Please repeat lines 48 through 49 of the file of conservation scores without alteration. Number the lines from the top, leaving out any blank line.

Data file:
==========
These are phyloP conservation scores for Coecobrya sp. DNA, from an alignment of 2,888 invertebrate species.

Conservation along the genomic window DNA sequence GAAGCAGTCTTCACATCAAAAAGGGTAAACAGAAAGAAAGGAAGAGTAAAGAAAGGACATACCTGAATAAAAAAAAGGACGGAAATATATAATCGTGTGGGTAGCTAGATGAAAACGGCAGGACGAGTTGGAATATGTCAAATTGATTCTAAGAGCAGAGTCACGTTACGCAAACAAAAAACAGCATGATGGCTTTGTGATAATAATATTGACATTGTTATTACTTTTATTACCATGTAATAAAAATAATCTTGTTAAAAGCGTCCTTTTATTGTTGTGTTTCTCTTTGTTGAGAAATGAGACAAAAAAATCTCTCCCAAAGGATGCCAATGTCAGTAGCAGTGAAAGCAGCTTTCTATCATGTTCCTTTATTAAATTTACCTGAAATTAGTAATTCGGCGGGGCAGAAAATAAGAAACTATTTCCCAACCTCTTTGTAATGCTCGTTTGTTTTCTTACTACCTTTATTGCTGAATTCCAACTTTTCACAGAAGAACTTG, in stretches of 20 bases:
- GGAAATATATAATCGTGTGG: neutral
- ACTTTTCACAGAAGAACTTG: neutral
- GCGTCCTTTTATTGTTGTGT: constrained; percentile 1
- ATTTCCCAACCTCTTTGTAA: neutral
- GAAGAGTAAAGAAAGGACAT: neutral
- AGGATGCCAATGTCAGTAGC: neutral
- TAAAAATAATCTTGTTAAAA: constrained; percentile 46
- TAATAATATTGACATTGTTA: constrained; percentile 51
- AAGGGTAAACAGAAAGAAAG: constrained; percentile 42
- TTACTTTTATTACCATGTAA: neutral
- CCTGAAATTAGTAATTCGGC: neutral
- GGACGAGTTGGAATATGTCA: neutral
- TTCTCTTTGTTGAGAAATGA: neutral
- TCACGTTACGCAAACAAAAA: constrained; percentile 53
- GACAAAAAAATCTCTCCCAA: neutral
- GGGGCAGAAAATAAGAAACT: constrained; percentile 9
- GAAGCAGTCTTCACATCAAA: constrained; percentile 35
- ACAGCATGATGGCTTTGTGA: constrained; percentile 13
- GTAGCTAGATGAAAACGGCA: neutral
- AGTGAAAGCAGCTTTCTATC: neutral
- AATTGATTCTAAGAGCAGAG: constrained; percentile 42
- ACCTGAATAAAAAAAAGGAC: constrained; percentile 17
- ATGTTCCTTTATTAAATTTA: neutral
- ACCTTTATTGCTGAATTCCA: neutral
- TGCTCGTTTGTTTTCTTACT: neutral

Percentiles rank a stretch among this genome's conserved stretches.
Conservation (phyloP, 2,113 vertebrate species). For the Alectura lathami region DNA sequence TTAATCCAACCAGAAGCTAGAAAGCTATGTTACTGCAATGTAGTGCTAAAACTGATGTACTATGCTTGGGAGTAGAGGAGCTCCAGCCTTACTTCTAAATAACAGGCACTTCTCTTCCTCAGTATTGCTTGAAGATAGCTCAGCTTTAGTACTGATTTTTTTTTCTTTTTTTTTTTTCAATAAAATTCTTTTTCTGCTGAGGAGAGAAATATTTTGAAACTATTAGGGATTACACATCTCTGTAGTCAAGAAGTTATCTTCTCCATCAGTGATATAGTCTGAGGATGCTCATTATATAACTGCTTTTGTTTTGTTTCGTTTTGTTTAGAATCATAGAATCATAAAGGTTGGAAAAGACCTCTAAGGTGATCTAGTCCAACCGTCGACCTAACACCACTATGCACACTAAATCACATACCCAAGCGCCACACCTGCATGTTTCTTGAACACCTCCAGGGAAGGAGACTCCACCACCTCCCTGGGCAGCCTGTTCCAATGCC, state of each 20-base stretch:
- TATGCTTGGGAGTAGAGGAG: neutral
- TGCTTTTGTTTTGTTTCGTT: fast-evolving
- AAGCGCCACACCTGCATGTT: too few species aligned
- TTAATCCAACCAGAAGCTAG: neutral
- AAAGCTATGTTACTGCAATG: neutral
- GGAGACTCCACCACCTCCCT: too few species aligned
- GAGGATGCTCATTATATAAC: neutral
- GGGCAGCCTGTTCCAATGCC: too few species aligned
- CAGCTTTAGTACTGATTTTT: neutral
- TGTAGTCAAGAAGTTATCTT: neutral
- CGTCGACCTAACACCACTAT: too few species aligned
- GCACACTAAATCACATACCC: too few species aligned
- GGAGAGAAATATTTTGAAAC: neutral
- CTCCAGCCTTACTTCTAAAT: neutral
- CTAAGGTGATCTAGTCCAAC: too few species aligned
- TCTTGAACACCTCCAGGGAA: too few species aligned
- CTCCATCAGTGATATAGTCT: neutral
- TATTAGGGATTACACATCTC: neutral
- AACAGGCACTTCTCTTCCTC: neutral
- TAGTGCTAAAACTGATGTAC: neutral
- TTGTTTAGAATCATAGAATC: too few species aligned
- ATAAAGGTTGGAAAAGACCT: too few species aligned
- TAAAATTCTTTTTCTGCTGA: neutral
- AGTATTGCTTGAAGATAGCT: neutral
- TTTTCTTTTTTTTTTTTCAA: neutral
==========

- AACAGGCACTTCTCTTCCTC: neutral
- TAGTGCTAAAACTGATGTAC: neutral